bring or take?

The verbs bring and take are used in a variety of ways, as the following examples show:

“Take it back!”

“I’ll bring this right back.”

“I’ll bring it up at the next meeting.”

“Take it up with the manager.”

“I forgot to take my meds.”

“I forgot to bring my swimsuit.”

“Would you please bring me my sweater?”

“I plan to take a vacation soon.”

Summer weather brings mosquitoes.

“I’ll take a chance and ask her out.”

“Can I bring a friend?”

“Take this package down the hall to Mr. Burke.”

“Did you bring the gift?”

“I’m going to take out a loan so I can expand my business.”

“Take a tip from Will: don’t borrow or lend money!”

The victim chose not to bring charges against her assailant.

“I’ll take your word for it.”

We take stock, take advantage, and take action. We bring a lawsuit, bring up the rear, and bring news.

You wouldn’t say:

Take the water to a boil. (Bring the water to a boil.)

or

“Bring Myrtle, for example; she’s never the center of attention, but she doesn’t complain.” (“Take Myrtle, for example . . .”)

(Not in the U.S., anyway!)

Both verbs can describe an act of coming or going to (or causing something or someone to come or go to) a place. The choice depends upon the perspective of the speaker or the focus of the action.

“Take this note to your teacher [when you go to school tomorrow].”

“Let’s take a bottle of wine to the picnic [when we go there].”

“Will you be bringing your own computer [when you come] to the class?”

In general, bring suggests that the person or thing comes to the place where the speaker is located (or goes along with the speaker or subject); take suggests that the person or thing goes somewhere else, away from where the speaker (or subject) is located. (Take something there; bring something here.) However, regional differences in usage apply, and both of the following sentences are correct:

“I think I will bring a fruit salad [with me] to the potluck.”

“I plan to take a fruit salad [when I go] to the potluck.”

Similar considerations arise with come and go. Note that we speak of going to a location, but a person (or thing) comes with us when we go somewhere.

“Can I come with you when you go to see Susan?” [you are going and I want to come along]

“Can I go with you to the concert?” [we’ll both go, together]

“I’ll be going to the prom with Sally.” [I’m taking Sally]

“Sam is coming with me to the party.” [I’m bringing Sam]

Let’s look again at the earlier example about a note for the teacher.

Take this note to your teacher [when you go to school tomorrow].”

“I’ll bring this note to your teacher [the note will come with me] when I take you to school tomorrow.”

More examples of bring and take:

Bring our boys home from the front!

“Don’t forget to take the dog for a walk.”

“I’ll bring the photos with me when I come to see you next week.”

“Please take the trash out to the dumpster.”

“Bring it here, boy!”

“Take the fight outside, please!”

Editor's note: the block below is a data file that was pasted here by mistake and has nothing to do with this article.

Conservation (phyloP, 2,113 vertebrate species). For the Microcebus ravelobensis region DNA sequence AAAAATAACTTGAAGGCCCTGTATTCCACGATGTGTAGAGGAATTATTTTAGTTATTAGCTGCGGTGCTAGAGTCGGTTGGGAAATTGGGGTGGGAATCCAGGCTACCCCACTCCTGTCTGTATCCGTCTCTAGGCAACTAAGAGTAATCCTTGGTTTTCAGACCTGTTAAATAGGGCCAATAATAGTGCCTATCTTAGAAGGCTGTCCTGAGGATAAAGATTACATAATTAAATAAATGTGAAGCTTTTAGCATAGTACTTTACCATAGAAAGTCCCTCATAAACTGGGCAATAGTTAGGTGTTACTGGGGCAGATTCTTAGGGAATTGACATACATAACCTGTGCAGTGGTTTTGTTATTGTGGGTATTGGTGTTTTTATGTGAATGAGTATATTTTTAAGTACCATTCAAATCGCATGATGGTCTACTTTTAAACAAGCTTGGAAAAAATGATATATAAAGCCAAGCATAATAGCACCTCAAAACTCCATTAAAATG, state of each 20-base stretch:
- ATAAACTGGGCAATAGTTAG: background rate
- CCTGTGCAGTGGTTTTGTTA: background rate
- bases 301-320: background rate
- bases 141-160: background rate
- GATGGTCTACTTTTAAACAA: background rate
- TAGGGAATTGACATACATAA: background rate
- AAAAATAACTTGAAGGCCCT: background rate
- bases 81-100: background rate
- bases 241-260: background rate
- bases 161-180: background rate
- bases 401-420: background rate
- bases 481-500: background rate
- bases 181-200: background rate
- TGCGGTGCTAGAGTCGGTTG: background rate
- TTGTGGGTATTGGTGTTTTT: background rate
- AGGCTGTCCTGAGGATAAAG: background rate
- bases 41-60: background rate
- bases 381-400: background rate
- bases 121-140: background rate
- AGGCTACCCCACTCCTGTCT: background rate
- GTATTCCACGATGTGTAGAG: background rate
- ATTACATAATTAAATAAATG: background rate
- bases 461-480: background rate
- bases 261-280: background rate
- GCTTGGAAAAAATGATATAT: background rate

“Bring me a sandwich from the deli.”

“I have to take my mother to the airport.”

“You can bring me the check when you have a moment.”

“Please take away these empty glasses.”

“Take an umbrella [when you go out]; the forecast calls for rain.”

“I think I’ll bring an umbrella [with me when I go out].”

“Carlos will bring [with him] signed copies of his new book.”

“Be sure and take the flyers with you [when you go]!”

The distinction can be subtle.

“Take this with you for good luck.” (You are going somewhere, and you will carry an object with you.)

“Bring this with you when you come to the store.” (I’d like you to carry the object with you; I’ll be at the store when you arrive.)

“Sheila always brings her son to rehearsals.” (I’m at the rehearsals too.)

“Sheila takes her son everywhere.” (I don’t accompany them everywhere they go.)

“I’m bringing your grandchildren for a visit.” (We’re all coming to where you are.)

“I’m taking the boys to a game.” (We’re going without you.)

“You should bring Lydia some flowers; she’d like that.” (If you are not going in person, you would send flowers.)

“Take some flowers for Lydia.” (I have assembled a bouquet from my garden and am giving it to you to carry away.)

“I’ll take some flowers for Lydia,” Lyle says as he cuts the stems. (He will carry the flowers away from my house.)

“I’ll bring these to the hospital,” Lyle says. (He will carry the flowers with him.)

“Jake always takes work home.” (Jake and I share an office.)

“Jake always brings work home.” (Jake is my husband.)

“Stephanie will take her daughter to Mexico next year.” (We’re all in the U.S.)

“Stephanie will bring her daughter to Mexico next year.” (I’m in Mexico.)

If the location of the speaker (or the direction of movement) is unknown or irrelevant, use whichever verb fits your purposeā€”or rewrite the sentence:

“Stephanie and her daughter will travel to Mexico next year.”

 

 

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